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Wednesday in the Word

Second Baptist Church

May 28, 2014

Revelations 5:1-14

  1. Verse 1. In Chapter 4, John has a vision of someone sitting on the throne, but he only describes the appearance of what he sees. In Chapter 5 John notices that the one who is sitting on the throne in his vision has a scroll in his hand. We don't know if the scroll was always there or if it appeared as John was looking at the one on the throne. It seems like things will appear before the eyes of John in this chapter. John sees a scroll that is written on the front and the back and sealed with seven seals. The scrolls had writing on both sides indicating that this scroll is unusual. Documents with writing on both sides are so rare in fact that there is even a technical name for it, an opisthograph. It wasn't common practice to write on both sides of the scroll. This means that whatever the information on this scroll, there is a lot of it - almost more than the scroll can contain. Sometimes the conditions for which the scroll could be read were printed on the outside as well. Ancient scrolls were read horizontally, not vertically. The "rolls" of the scroll were on the left and the right, and the writing lay in narrow columns about three inches wide, written on a substance kind of like brown paper. The scroll was held in the left hand, and unrolled with the right, and as the reading went on, the previously read portion was re-rolled. When a roll was finished, it was fastened with strings and the strings were sealed with wax at the knots. This scroll is sealed with seven seals; there are seven strings sealed with wax around the scroll. These are not seven writings each separated by a seal; but seven seals all set upon one scroll. All the seals must be opened before the scroll can be read. Customarily, under Roman law, wills were sealed with seven seals, each from a witness to the validity of the will. This is "God Will.” In reference to wills, only the proper persons or officials can open a sealed document, and in the case of multiple seals, certain conditions must be met first. It may be significant to remember that Roman wills were sealed in this fashion and thus the document could not be opened until the death of the person whose will it was could be attested. What John is seeing would have been similar to what the Romans did when a will was read. The will would let the hearers know who would be rewarded or punished. The idea of wills and seals was a common sight in John's day. The reader in the first century would have easily seen the picture that is being presented here Edward Champlin's book on Roman wills entitled “Final Judgments: Duty and emotion in Roman Wills” is a great way to really understand what is going on here. God's final judgment for humanity is about to be read. See Hebrews 9:16.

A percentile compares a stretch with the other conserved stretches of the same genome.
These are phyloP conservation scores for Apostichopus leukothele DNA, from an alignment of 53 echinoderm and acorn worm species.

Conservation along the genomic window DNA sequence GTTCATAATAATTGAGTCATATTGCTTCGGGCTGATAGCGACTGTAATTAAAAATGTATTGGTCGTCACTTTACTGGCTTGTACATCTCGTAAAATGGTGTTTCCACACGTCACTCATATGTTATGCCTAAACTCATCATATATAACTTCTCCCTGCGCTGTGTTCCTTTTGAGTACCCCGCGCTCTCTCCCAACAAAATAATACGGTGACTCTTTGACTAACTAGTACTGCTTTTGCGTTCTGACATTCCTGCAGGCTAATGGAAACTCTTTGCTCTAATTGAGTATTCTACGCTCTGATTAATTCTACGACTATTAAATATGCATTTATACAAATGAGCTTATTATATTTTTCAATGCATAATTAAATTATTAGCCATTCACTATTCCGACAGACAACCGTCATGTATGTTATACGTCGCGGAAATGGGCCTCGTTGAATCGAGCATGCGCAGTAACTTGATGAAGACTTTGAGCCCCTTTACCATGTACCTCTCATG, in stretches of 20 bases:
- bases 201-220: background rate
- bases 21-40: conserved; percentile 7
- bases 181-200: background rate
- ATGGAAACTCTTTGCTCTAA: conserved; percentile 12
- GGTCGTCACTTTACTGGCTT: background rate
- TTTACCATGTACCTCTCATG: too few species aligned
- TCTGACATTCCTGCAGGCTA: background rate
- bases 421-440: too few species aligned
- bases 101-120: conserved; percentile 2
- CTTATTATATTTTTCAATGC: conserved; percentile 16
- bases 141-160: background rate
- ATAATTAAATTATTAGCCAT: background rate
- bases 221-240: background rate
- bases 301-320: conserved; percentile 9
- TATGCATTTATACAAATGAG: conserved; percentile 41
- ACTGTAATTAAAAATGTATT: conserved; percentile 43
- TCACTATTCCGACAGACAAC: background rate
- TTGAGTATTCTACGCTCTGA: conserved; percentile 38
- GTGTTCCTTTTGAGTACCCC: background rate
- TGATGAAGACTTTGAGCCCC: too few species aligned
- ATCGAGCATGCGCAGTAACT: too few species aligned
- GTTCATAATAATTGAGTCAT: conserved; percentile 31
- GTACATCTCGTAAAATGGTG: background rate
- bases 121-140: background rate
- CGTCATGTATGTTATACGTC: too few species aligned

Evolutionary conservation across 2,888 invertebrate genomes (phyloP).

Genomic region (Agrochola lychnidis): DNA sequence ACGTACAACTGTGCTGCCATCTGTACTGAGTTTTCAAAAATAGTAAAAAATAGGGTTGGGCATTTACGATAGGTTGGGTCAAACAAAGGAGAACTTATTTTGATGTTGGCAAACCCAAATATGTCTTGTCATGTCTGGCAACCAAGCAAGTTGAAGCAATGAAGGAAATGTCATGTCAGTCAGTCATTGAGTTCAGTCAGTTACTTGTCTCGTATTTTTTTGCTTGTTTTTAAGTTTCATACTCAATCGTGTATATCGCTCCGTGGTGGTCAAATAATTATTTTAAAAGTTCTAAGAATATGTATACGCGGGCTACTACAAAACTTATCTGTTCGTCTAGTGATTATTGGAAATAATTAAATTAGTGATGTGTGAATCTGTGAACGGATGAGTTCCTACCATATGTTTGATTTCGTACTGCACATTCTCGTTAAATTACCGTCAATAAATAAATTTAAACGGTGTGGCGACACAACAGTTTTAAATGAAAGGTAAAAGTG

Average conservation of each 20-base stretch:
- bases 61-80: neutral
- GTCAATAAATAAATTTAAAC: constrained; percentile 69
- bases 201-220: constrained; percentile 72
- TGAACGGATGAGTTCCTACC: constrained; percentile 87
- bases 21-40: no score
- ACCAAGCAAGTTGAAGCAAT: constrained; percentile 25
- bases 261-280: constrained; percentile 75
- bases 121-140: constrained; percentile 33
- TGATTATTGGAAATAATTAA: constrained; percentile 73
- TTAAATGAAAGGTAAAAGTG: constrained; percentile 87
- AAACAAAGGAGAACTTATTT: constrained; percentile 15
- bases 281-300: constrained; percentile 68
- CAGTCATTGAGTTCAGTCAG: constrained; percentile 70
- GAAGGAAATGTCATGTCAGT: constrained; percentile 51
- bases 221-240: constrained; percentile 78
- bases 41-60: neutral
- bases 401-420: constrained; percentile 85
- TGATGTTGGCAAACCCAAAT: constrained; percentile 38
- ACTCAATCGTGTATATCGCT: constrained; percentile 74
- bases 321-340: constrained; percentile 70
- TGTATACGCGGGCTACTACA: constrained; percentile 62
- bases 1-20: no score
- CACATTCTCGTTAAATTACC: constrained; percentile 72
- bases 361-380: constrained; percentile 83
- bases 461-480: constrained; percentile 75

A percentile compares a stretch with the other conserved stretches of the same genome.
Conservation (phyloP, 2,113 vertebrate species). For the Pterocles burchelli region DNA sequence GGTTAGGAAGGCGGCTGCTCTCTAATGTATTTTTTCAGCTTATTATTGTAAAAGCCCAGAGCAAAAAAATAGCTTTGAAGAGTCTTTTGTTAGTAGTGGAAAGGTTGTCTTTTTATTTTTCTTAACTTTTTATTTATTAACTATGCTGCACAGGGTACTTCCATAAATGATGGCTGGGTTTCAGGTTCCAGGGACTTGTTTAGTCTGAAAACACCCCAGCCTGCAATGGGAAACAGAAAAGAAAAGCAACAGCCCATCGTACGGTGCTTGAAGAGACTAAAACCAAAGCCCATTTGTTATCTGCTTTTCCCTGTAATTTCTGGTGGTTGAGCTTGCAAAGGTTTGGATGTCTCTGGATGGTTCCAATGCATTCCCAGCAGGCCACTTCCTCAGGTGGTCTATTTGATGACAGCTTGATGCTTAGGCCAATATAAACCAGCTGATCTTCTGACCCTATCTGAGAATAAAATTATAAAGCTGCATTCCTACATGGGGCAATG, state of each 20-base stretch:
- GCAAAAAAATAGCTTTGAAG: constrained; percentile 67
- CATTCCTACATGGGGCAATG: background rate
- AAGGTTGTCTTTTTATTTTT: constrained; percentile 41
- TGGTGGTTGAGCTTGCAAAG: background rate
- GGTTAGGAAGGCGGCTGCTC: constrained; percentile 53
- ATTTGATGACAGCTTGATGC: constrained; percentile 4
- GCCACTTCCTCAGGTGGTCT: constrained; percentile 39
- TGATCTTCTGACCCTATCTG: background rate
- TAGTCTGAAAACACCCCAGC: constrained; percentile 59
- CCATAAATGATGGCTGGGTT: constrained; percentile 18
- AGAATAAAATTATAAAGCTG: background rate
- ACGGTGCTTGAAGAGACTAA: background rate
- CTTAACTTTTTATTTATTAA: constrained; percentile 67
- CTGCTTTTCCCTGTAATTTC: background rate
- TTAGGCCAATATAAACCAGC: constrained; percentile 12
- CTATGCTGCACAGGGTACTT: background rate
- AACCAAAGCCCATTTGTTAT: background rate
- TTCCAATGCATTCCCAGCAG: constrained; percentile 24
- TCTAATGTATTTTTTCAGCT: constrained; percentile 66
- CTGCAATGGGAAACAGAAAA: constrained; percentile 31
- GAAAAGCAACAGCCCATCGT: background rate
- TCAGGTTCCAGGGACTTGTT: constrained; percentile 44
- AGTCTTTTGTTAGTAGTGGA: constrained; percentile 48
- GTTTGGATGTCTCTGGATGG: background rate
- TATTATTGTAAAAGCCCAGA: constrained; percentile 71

2. Verse 2-4. An angel asked in a loud voice "Who is worthy to break the seal?" As the question went out to all the earth, no one was able to answer. No one was worthy or had the credentials to open the seals or read the scroll. John says that he weeps because no one is worthy. Under Roman law, if those who sealed the scroll or a representative were not present, the will could not be read. The seven seals needed seven witnesses before they could be opened. Who would be the seven witnesses? Remember that seven is a sign of completeness. It is not necessary for seven to mean actually seven, but it does mean someone is needed who meets all the criteria for opening the seals.

  3. Verse 5. One of the 24 elders spoke to John to comfort him and show him that there was one who was worthy. At the throne appears a figure, which the elder describes as the Lion of Judah and the Root of Jesse. He is worthy to open the seals and read the scroll. The Messianic title Lion of the tribe of Judah comes from Genesis 49:9-10, Isaiah 31:4, and Hosea 11:10. The title Root of David comes from Isaiah 11:10.